With the hiring of a new Director of Nursing in January, Jacobi Medical Center’s nurses are hopeful that they will have a new ally to work with to solve the staffing crisis in the hospital’s Emergency Department.
ED staffing has been deteriorating for the past several years, and “It’s not uncommon for 4 or 5 RNs to care for 60 to 70 patients,” according to Sean Petty, RN and LBU President. The growing crisis in the ED spurred nurses to develop an outreach program to raise awareness of the threat to this important community resource. In early fall, the nurses began a concerted POA campaign that culminated in a report presented at a labor-management meeting in December. “We wanted to give management another opportunity to recognize the crisis.”
NYSNA nurses, ED doctors, and other staff spoke out at the February Community Board 11 meeting on the severity of the crisis and urged the community to action. NYC Public Advocate Letitia James, Bronx Borough President Ruben Diaz, Jr. and State Senator Jeffrey Klein heard from the workers that the hospital’s approach of hiring a few nurses at a time is not working.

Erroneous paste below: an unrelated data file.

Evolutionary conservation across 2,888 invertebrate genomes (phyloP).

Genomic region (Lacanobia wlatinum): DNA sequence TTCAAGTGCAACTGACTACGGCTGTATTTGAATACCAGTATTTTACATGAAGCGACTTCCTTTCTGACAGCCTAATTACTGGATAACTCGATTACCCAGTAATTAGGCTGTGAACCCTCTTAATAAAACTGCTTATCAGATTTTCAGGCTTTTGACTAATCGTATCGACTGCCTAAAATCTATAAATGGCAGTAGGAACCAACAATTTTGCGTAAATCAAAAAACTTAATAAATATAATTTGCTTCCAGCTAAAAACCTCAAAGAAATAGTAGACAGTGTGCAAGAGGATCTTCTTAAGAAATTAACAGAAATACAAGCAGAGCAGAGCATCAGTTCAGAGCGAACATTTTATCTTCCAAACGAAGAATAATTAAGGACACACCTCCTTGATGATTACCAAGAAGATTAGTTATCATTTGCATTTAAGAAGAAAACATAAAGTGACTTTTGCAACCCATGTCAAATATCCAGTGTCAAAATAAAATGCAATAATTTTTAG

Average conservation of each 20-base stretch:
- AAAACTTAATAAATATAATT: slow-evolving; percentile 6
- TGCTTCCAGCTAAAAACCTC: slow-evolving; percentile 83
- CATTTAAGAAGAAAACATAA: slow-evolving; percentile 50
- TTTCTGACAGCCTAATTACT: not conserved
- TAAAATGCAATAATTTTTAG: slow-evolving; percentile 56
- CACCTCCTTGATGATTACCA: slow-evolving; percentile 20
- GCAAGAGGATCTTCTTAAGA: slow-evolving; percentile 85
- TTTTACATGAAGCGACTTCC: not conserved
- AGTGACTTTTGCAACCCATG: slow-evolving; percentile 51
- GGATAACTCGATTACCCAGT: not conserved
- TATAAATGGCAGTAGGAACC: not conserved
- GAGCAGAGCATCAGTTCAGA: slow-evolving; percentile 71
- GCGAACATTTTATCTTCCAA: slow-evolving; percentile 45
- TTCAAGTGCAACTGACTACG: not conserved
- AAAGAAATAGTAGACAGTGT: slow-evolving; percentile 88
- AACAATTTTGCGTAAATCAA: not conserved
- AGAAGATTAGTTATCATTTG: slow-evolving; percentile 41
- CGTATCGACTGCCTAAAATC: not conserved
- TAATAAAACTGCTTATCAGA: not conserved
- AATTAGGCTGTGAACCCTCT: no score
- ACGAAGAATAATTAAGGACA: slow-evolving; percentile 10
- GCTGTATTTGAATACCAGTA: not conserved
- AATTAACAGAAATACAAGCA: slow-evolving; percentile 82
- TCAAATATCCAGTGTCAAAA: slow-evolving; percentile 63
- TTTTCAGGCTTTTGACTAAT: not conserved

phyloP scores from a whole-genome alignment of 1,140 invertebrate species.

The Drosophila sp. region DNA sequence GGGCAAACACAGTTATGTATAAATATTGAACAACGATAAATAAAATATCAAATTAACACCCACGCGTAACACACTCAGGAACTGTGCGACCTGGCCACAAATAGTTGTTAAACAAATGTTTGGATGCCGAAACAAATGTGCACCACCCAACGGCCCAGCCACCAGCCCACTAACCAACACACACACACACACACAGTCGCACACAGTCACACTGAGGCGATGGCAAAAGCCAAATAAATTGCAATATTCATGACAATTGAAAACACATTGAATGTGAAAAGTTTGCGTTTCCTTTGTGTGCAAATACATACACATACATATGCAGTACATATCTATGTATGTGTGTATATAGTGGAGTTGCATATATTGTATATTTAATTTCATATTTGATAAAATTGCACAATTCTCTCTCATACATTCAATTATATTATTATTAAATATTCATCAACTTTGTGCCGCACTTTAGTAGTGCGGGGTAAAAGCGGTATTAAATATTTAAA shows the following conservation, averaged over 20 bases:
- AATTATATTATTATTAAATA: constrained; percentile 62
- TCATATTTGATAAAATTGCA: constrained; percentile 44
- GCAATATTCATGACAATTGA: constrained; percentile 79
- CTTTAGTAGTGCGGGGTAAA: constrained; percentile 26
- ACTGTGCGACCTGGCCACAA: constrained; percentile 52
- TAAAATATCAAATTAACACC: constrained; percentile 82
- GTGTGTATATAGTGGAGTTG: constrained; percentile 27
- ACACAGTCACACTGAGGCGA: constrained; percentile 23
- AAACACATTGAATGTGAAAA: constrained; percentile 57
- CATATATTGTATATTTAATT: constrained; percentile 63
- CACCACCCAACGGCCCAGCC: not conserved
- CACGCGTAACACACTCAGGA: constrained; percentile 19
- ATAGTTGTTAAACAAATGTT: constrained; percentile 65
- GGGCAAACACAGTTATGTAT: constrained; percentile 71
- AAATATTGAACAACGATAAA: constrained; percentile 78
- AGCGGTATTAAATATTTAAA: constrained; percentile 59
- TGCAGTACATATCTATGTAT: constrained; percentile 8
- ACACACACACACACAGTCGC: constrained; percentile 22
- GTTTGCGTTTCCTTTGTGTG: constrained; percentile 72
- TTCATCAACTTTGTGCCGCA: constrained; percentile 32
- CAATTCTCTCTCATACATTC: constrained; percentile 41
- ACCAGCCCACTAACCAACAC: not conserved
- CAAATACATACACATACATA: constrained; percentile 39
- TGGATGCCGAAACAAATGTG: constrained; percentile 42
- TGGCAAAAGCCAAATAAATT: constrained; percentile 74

“We are in a vicious cycle. The hospital spends a lot of money and time hiring and training new nurses. By the time they’re up to speed, they either leave the ED or leave Jacobi. In the rare instance that they do stay, a more senior RN has had enough and left. The bottom line is that staffing has not improved, it’s gotten worse,” said Marie Galin, RN. Ms. Galin is confident that if the ED were staffed properly, new nurses would stay because veterans like herself would have time make them feel like part of a team.
She added, “The worst part is that nurses have no time to help each other. Every nurse is so worried about her own license that we have no time to lend a hand. I’ve never experienced that before.”
Mr. Petty likened Jacobi’s understaffing to a sick patient, “When we treat dehydrated patients, we don’t give them water sip by sip, we give them a massive infusion. That’s what we need at Jacobi. We need a massive infusion of nurses.”
With a new Director of Nursing and the involvement and support of elected officials and the community, the nurses are hopeful that they will be able to unite around the common goal of providing the very best public healthcare to all New Yorkers.